THIS STUNNING 18-CENTURY riad, or courtyard house, in the fishing town of Essaouira, Morroco, was an impulse buy and renovation project for New York art dealer, Dorothea McKenna Elkon, nearly twelve years ago.
With the help of designer Salem Grassi, (who would later become her husband), a crumbling ruin was transformed into a majestic concoction of warm colours, carved stone walls and printed tiles. The designer explored mosques and palaces in Morocco and Spain, in search of accomplished painters, tile setters, and wood- and stone-carvers on those journeys . . .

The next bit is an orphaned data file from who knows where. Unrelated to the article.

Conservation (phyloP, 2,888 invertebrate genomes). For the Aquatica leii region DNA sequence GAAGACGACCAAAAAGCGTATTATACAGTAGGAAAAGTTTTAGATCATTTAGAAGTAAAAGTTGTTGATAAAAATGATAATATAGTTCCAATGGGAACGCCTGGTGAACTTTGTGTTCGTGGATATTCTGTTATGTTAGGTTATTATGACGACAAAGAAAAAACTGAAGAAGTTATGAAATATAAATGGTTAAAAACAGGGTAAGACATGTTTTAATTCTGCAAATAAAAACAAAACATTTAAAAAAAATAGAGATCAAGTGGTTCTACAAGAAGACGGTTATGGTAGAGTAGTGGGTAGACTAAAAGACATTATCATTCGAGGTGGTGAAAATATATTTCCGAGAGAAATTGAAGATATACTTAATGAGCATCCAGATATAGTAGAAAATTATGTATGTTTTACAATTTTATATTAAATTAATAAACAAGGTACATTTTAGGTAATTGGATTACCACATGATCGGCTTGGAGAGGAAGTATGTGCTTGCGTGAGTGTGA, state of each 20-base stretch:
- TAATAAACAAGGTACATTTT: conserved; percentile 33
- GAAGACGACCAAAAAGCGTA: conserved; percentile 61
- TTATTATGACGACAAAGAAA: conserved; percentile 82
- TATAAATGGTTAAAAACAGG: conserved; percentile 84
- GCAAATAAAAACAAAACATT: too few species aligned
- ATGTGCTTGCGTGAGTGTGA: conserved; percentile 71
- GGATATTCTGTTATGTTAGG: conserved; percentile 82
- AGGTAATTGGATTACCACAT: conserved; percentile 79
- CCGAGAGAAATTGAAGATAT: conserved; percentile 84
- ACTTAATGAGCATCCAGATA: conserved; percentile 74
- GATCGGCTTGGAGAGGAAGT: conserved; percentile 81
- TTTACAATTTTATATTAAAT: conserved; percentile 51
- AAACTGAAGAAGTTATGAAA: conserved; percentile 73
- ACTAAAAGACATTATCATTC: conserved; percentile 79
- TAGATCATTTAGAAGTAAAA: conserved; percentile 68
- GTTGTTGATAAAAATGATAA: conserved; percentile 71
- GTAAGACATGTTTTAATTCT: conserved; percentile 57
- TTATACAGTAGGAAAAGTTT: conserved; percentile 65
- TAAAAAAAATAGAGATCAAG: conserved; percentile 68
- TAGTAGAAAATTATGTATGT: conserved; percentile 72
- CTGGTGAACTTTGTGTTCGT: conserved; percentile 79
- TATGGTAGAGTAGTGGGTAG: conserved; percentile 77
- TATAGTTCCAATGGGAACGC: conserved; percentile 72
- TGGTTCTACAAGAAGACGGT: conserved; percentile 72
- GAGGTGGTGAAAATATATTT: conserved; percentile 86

The finished home is an enchanting maze of fountains and wainscots, old stone archways and geometric tile-work, warmly-coloured rooms and spectacular coffered wood ceilings constructed on-site and painted with abstract floral designs—a grand mansion that has been given the rather fitting name, Dar Maktoub, or House of Destiny.
“The front door is usually very insignificant—but then you push it open to find so much beauty.” —Grassi